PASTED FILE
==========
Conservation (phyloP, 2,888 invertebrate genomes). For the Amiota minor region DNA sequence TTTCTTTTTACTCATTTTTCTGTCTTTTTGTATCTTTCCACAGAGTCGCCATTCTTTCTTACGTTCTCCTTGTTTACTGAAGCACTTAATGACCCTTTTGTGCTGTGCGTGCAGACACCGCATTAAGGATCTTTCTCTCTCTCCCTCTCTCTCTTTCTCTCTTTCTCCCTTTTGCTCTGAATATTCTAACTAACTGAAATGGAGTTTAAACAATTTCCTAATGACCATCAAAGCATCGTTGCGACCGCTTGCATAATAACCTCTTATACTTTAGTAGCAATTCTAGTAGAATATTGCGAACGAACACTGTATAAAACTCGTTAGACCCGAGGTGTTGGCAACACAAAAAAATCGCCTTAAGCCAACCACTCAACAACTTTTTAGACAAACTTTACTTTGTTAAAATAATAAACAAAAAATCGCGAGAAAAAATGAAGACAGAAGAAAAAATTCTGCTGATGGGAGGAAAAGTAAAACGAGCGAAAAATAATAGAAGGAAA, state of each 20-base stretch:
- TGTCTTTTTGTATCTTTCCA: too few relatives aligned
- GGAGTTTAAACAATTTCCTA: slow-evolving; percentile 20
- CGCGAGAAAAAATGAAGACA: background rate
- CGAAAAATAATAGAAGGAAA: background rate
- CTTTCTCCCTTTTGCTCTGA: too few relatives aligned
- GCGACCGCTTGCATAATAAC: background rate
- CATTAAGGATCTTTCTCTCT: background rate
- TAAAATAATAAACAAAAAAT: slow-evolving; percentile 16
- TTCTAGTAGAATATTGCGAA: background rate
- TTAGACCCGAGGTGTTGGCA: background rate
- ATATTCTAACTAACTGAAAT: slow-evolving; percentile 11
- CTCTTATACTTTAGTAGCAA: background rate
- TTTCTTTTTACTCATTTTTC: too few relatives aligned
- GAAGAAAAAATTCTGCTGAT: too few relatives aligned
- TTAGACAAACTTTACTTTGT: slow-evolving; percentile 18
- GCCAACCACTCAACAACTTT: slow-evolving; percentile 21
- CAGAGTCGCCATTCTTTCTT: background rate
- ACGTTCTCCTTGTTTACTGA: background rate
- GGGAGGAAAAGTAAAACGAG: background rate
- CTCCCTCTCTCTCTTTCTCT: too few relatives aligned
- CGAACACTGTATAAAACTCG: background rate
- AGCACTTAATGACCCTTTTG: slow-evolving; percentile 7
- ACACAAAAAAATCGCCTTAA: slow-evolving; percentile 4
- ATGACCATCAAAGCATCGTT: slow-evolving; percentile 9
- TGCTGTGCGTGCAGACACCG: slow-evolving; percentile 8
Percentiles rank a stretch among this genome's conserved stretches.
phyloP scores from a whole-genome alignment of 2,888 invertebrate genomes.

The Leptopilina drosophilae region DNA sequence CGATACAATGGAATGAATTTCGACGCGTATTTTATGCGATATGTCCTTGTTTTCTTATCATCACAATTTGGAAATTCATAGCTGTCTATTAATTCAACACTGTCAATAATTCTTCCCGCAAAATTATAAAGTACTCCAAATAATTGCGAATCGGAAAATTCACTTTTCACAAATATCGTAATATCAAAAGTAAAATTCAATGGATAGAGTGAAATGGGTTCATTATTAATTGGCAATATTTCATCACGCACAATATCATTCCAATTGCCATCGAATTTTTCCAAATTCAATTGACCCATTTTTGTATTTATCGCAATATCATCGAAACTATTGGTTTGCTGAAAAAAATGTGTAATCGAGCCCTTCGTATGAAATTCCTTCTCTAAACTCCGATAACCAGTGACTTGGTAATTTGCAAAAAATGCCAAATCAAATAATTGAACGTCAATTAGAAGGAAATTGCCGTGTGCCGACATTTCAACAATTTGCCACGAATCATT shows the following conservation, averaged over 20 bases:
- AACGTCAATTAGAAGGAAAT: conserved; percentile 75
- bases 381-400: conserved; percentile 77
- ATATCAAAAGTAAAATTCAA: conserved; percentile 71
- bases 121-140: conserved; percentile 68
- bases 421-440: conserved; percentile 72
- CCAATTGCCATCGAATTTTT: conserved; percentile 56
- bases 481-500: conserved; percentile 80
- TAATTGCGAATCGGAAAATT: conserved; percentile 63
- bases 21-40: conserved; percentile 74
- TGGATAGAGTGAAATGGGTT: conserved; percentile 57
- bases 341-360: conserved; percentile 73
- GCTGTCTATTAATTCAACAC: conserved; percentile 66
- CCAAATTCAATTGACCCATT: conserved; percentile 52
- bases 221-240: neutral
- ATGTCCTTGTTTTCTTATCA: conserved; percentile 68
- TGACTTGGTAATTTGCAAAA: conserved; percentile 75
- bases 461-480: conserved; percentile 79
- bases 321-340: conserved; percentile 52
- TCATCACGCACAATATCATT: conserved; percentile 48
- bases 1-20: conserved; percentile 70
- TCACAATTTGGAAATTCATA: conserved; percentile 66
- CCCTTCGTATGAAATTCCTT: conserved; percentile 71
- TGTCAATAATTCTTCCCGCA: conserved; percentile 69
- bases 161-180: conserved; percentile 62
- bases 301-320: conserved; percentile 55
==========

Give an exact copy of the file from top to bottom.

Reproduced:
Conservation (phyloP, 2,888 invertebrate genomes). For the Amiota minor region DNA sequence TTTCTTTTTACTCATTTTTCTGTCTTTTTGTATCTTTCCACAGAGTCGCCATTCTTTCTTACGTTCTCCTTGTTTACTGAAGCACTTAATGACCCTTTTGTGCTGTGCGTGCAGACACCGCATTAAGGATCTTTCTCTCTCTCCCTCTCTCTCTTTCTCTCTTTCTCCCTTTTGCTCTGAATATTCTAACTAACTGAAATGGAGTTTAAACAATTTCCTAATGACCATCAAAGCATCGTTGCGACCGCTTGCATAATAACCTCTTATACTTTAGTAGCAATTCTAGTAGAATATTGCGAACGAACACTGTATAAAACTCGTTAGACCCGAGGTGTTGGCAACACAAAAAAATCGCCTTAAGCCAACCACTCAACAACTTTTTAGACAAACTTTACTTTGTTAAAATAATAAACAAAAAATCGCGAGAAAAAATGAAGACAGAAGAAAAAATTCTGCTGATGGGAGGAAAAGTAAAACGAGCGAAAAATAATAGAAGGAAA, state of each 20-base stretch:
- TGTCTTTTTGTATCTTTCCA: too few relatives aligned
- GGAGTTTAAACAATTTCCTA: slow-evolving; percentile 20
- CGCGAGAAAAAATGAAGACA: background rate
- CGAAAAATAATAGAAGGAAA: background rate
- CTTTCTCCCTTTTGCTCTGA: too few relatives aligned
- GCGACCGCTTGCATAATAAC: background rate
- CATTAAGGATCTTTCTCTCT: background rate
- TAAAATAATAAACAAAAAAT: slow-evolving; percentile 16
- TTCTAGTAGAATATTGCGAA: background rate
- TTAGACCCGAGGTGTTGGCA: background rate
- ATATTCTAACTAACTGAAAT: slow-evolving; percentile 11
- CTCTTATACTTTAGTAGCAA: background rate
- TTTCTTTTTACTCATTTTTC: too few relatives aligned
- GAAGAAAAAATTCTGCTGAT: too few relatives aligned
- TTAGACAAACTTTACTTTGT: slow-evolving; percentile 18
- GCCAACCACTCAACAACTTT: slow-evolving; percentile 21
- CAGAGTCGCCATTCTTTCTT: background rate
- ACGTTCTCCTTGTTTACTGA: background rate
- GGGAGGAAAAGTAAAACGAG: background rate
- CTCCCTCTCTCTCTTTCTCT: too few relatives aligned
- CGAACACTGTATAAAACTCG: background rate
- AGCACTTAATGACCCTTTTG: slow-evolving; percentile 7
- ACACAAAAAAATCGCCTTAA: slow-evolving; percentile 4
- ATGACCATCAAAGCATCGTT: slow-evolving; percentile 9
- TGCTGTGCGTGCAGACACCG: slow-evolving; percentile 8
Percentiles rank a stretch among this genome's conserved stretches.
phyloP scores from a whole-genome alignment of 2,888 invertebrate genomes.

The Leptopilina drosophilae region DNA sequence CGATACAATGGAATGAATTTCGACGCGTATTTTATGCGATATGTCCTTGTTTTCTTATCATCACAATTTGGAAATTCATAGCTGTCTATTAATTCAACACTGTCAATAATTCTTCCCGCAAAATTATAAAGTACTCCAAATAATTGCGAATCGGAAAATTCACTTTTCACAAATATCGTAATATCAAAAGTAAAATTCAATGGATAGAGTGAAATGGGTTCATTATTAATTGGCAATATTTCATCACGCACAATATCATTCCAATTGCCATCGAATTTTTCCAAATTCAATTGACCCATTTTTGTATTTATCGCAATATCATCGAAACTATTGGTTTGCTGAAAAAAATGTGTAATCGAGCCCTTCGTATGAAATTCCTTCTCTAAACTCCGATAACCAGTGACTTGGTAATTTGCAAAAAATGCCAAATCAAATAATTGAACGTCAATTAGAAGGAAATTGCCGTGTGCCGACATTTCAACAATTTGCCACGAATCATT shows the following conservation, averaged over 20 bases:
- AACGTCAATTAGAAGGAAAT: conserved; percentile 75
- bases 381-400: conserved; percentile 77
- ATATCAAAAGTAAAATTCAA: conserved; percentile 71
- bases 121-140: conserved; percentile 68
- bases 421-440: conserved; percentile 72
- CCAATTGCCATCGAATTTTT: conserved; percentile 56
- bases 481-500: conserved; percentile 80
- TAATTGCGAATCGGAAAATT: conserved; percentile 63
- bases 21-40: conserved; percentile 74
- TGGATAGAGTGAAATGGGTT: conserved; percentile 57
- bases 341-360: conserved; percentile 73
- GCTGTCTATTAATTCAACAC: conserved; percentile 66
- CCAAATTCAATTGACCCATT: conserved; percentile 52
- bases 221-240: neutral
- ATGTCCTTGTTTTCTTATCA: conserved; percentile 68
- TGACTTGGTAATTTGCAAAA: conserved; percentile 75
- bases 461-480: conserved; percentile 79
- bases 321-340: conserved; percentile 52
- TCATCACGCACAATATCATT: conserved; percentile 48
- bases 1-20: conserved; percentile 70
- TCACAATTTGGAAATTCATA: conserved; percentile 66
- CCCTTCGTATGAAATTCCTT: conserved; percentile 71
- TGTCAATAATTCTTCCCGCA: conserved; percentile 69
- bases 161-180: conserved; percentile 62
- bases 301-320: conserved; percentile 55